It's unfair for MPs to block laws on private guards pay, welfare
I have heard some of these fly-by-the-wire security firms are owned or connected to politicians, and others to similarly unscrupulous types.
Heavy lobbying against the proposed regulations was done by these fellows until Parliament succumbed.
More tellingly, the committee insinuated that the suggested minimum wage targets could not be “practically” implemented within the envisaged period.
Last Monday, the Nation carried one of those touching stories that tug at your heart and make you wonder why the world is such an unfair place. It was a story about those wretched, neglected, poorly paid workers known as private security guards – or watchmen as we call them. Amid all the hue and cry over BBI, that is what caught my attention in the newspaper.
Security guards are a familiar and dejected sight who watch over downtown commercial buildings and gated residential properties, day and night. We barely give them a second thought as we go about our business. They observe us as we park our cars and enter glitzy restaurants and offices and perhaps question why life was unkind to some human beings yet shone brightly for others. It is a thankless job, often even a dangerous one, as these guards are at the frontline when armed gangsters strike. Life must be horrible for them with the ongoing torrential rains.
Yet they must work, huddling in the cold outside the premises they protect, enduring the harsh bites of mosquitoes, just so they can scrape a living for their families where there is no other alternative. The pay is pitiable, sometimes as low as Sh6,000 a month, which is less than half the official minimum wage of Sh13,572 per month.
Poverty makes people especially vulnerable to injustice. It is the primary role of government to act as the safeguard against this. Above all, Parliament, which poses as the voice and conscience of the people, should be at the forefront in standing up for the exploited and underprivileged. I was dismayed to learn that, culminating last month, the parliamentary Committee on Delegated Legislation chaired by Uasin Gishu Woman Rep Gladys Shollei, had trashed proposed legislation that would have improved the lot of private security guards and made their lives palatable. (The regulations were meant to operationalise the Private Security Regulation Act passed in 2016). The regulations would have established standards in employment and training of guards and the scope of cooperation between them and the police in the maintenance of law and order. Much better still, the minimum wage for a night guard was to be hiked to Sh27,993 and Sh25,641 for a day guard.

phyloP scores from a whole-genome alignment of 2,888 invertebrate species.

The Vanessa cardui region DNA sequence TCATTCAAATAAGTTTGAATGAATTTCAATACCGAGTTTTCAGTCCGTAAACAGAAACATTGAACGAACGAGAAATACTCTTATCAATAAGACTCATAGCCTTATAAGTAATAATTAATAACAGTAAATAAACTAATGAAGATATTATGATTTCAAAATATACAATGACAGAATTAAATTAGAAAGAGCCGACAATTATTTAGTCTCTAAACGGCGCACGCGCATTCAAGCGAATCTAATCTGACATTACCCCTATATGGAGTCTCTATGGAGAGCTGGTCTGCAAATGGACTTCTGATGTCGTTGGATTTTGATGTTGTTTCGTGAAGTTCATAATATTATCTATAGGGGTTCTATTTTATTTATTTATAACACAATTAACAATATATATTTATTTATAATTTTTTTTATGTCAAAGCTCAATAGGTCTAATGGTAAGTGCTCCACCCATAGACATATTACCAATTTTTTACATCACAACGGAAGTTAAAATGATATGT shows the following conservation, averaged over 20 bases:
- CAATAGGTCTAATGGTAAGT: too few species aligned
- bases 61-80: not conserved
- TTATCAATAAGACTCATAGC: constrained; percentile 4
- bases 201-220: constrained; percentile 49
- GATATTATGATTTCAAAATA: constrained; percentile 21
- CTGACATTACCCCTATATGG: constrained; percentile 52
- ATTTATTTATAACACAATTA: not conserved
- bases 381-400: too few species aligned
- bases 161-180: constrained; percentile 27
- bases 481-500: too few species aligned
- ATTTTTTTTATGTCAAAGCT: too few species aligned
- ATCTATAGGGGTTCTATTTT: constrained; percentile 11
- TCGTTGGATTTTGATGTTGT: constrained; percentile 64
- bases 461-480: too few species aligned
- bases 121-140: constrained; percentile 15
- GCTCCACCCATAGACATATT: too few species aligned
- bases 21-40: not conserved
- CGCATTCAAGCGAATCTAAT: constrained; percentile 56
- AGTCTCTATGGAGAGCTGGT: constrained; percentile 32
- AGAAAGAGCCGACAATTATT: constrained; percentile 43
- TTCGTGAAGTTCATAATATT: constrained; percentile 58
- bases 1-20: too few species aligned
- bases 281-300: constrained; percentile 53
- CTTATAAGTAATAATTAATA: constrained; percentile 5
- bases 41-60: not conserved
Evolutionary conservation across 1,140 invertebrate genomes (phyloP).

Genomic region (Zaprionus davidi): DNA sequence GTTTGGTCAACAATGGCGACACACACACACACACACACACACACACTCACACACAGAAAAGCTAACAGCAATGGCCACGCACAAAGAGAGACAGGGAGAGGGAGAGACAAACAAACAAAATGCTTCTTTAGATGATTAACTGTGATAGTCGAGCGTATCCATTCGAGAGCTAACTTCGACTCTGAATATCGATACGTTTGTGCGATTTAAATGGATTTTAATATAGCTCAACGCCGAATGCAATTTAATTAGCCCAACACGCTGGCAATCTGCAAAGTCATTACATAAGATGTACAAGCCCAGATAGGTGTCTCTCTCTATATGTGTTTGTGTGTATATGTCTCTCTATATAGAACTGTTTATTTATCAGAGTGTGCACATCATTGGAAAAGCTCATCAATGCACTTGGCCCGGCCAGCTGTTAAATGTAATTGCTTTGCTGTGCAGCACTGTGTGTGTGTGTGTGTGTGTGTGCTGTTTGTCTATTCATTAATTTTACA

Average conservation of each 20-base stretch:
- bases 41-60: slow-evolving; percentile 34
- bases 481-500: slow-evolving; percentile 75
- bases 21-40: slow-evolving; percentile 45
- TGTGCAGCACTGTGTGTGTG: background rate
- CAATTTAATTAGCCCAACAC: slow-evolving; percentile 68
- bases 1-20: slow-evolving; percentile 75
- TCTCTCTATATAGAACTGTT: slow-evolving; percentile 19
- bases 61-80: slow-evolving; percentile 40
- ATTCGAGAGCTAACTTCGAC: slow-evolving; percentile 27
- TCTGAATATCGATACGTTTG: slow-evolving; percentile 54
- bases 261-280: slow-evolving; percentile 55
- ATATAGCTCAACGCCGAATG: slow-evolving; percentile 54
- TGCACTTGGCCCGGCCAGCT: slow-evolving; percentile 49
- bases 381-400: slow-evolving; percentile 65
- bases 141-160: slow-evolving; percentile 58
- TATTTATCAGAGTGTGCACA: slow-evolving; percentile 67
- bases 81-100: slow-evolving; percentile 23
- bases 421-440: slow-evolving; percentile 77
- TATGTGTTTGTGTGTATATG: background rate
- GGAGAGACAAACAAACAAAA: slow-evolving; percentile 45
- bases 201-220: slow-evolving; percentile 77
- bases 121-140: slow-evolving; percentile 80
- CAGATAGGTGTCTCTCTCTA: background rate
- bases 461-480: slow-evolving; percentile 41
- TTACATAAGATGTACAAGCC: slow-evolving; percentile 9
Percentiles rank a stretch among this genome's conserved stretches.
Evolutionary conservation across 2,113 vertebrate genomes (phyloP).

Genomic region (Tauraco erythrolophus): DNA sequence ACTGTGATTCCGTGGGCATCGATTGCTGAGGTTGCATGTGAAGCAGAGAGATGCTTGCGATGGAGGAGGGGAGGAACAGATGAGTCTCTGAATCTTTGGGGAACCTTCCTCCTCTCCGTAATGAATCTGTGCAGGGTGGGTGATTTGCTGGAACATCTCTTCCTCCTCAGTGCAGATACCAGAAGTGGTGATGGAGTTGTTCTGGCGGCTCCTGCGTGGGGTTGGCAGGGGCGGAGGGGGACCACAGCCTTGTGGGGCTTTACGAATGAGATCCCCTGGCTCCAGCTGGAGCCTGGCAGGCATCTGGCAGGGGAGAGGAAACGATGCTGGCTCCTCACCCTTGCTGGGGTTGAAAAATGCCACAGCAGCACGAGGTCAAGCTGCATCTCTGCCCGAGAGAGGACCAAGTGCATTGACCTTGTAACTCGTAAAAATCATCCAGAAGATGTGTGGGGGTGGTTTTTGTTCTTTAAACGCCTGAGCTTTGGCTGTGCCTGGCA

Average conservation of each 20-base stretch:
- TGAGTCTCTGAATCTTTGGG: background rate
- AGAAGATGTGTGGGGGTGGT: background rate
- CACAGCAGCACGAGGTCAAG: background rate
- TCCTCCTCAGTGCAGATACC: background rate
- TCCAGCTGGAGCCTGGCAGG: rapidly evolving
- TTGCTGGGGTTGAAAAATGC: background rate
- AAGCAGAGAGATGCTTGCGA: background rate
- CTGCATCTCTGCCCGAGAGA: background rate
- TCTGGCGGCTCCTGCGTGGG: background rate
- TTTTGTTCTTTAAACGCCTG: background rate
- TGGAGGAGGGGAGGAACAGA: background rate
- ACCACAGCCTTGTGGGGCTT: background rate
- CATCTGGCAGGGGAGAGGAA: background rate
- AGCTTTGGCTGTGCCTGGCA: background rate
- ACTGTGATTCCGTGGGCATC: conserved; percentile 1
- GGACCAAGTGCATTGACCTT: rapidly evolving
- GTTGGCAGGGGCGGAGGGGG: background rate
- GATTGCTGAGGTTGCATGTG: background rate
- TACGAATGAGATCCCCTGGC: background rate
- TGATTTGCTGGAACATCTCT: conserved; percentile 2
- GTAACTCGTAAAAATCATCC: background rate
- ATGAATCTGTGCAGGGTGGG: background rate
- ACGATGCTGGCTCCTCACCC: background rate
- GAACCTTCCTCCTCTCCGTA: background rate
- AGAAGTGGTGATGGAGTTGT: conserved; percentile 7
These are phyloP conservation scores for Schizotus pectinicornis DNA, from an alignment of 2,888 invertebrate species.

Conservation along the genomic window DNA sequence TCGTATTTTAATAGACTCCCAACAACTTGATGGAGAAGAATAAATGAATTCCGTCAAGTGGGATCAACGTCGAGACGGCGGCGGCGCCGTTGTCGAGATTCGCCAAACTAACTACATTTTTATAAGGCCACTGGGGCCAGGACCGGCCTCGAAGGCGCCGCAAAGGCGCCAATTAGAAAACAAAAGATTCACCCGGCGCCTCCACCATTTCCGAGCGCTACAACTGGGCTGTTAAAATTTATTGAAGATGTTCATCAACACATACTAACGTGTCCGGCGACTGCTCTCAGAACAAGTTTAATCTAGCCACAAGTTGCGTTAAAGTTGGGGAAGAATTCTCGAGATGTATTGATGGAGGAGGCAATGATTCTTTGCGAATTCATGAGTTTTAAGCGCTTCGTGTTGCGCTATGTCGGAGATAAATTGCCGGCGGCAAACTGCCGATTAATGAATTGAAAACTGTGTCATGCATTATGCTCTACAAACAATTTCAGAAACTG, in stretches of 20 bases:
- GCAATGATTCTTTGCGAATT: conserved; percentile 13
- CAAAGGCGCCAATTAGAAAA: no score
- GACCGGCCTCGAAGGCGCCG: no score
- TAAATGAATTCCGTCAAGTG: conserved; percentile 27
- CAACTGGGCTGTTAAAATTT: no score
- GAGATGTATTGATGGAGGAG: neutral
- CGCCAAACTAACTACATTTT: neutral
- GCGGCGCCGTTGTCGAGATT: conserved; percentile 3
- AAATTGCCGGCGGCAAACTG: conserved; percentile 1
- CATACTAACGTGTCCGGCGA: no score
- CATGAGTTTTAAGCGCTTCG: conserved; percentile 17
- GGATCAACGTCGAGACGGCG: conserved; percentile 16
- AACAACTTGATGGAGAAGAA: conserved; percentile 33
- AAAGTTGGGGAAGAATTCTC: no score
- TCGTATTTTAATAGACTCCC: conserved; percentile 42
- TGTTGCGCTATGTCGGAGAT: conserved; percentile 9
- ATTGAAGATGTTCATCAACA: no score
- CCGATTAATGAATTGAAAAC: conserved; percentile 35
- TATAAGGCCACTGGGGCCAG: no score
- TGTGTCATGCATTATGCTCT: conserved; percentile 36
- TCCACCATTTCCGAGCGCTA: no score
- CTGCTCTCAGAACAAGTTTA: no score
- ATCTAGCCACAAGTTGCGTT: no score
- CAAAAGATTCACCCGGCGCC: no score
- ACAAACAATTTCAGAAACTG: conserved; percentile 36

There exist proper security companies that we see transporting cash for banks or which install alarms and surveillance systems in various installations. Some of these also supply guards. A labour union representing the guards had informed the parliamentary committee that the foreign-owned companies – G4S, Wells Fargo, KK and Ultimate Security – had complied with the wage guidelines whereas local firms had not. I would hesitate to describe the latter as security firms. They are merely conveyor belts for the procurement of cheap labour which they ruthlessly exploit while charging clients handsomely for the service, the government oddly being among the biggest clients. There’s no job security. These are simply take-it-or-leave-it jobs. A guard will just as casually be told to take a walk if he as much as flinches at the lousy terms and work conditions.
I have heard some of these fly-by-the-wire security firms are owned or connected to politicians, and others to similarly unscrupulous types. Heavy lobbying against the proposed regulations was done by these fellows until Parliament succumbed. The reasons the particular parliamentary committee gave for scuttling the regulations were spurious. Aside from the contentious issue of power of arrest (and the likely abuse of it) by private guards, there was the excuse that the regulations breached the Constitution owing to that amorphous thing called ‘public participation’. It was deemed to have been insufficient. More tellingly, the committee insinuated that the suggested minimum wage targets could not be “practically” implemented within the envisaged period. All in all, the reforms were deemed defective. Blah, blah, blah.
Think of your exalted self being a security guard: You never get a day off – or annual leave. You buy your own uniform and boots. Your salary frequently is paid weeks late. You walk to and from your slum abode because you can’t afford daily matatu fares. You have a family which needs school fees and upkeep. Gosh, why do we scream when the rogue elements among the guards become accomplices to robberies? Oh, and Treasury mandarins had better take a closer look. Of the estimated 500,000 personnel in the private security services countrywide, only about 40,000 guards are subjected to statutory tax remittances. That adds to something like Sh60 million monthly. If every guard was roped in and paid the correct salary, the tax revenues would shoot up to Sh690 million monthly, thereabouts.
SPARE A THOUGHT
Next time you are in town for a night out, spare a thought for that guard who approaches your car and offers to keep an eye on it as you enjoy yourself elsewhere. Gift him a little more than just the meagre loose coin.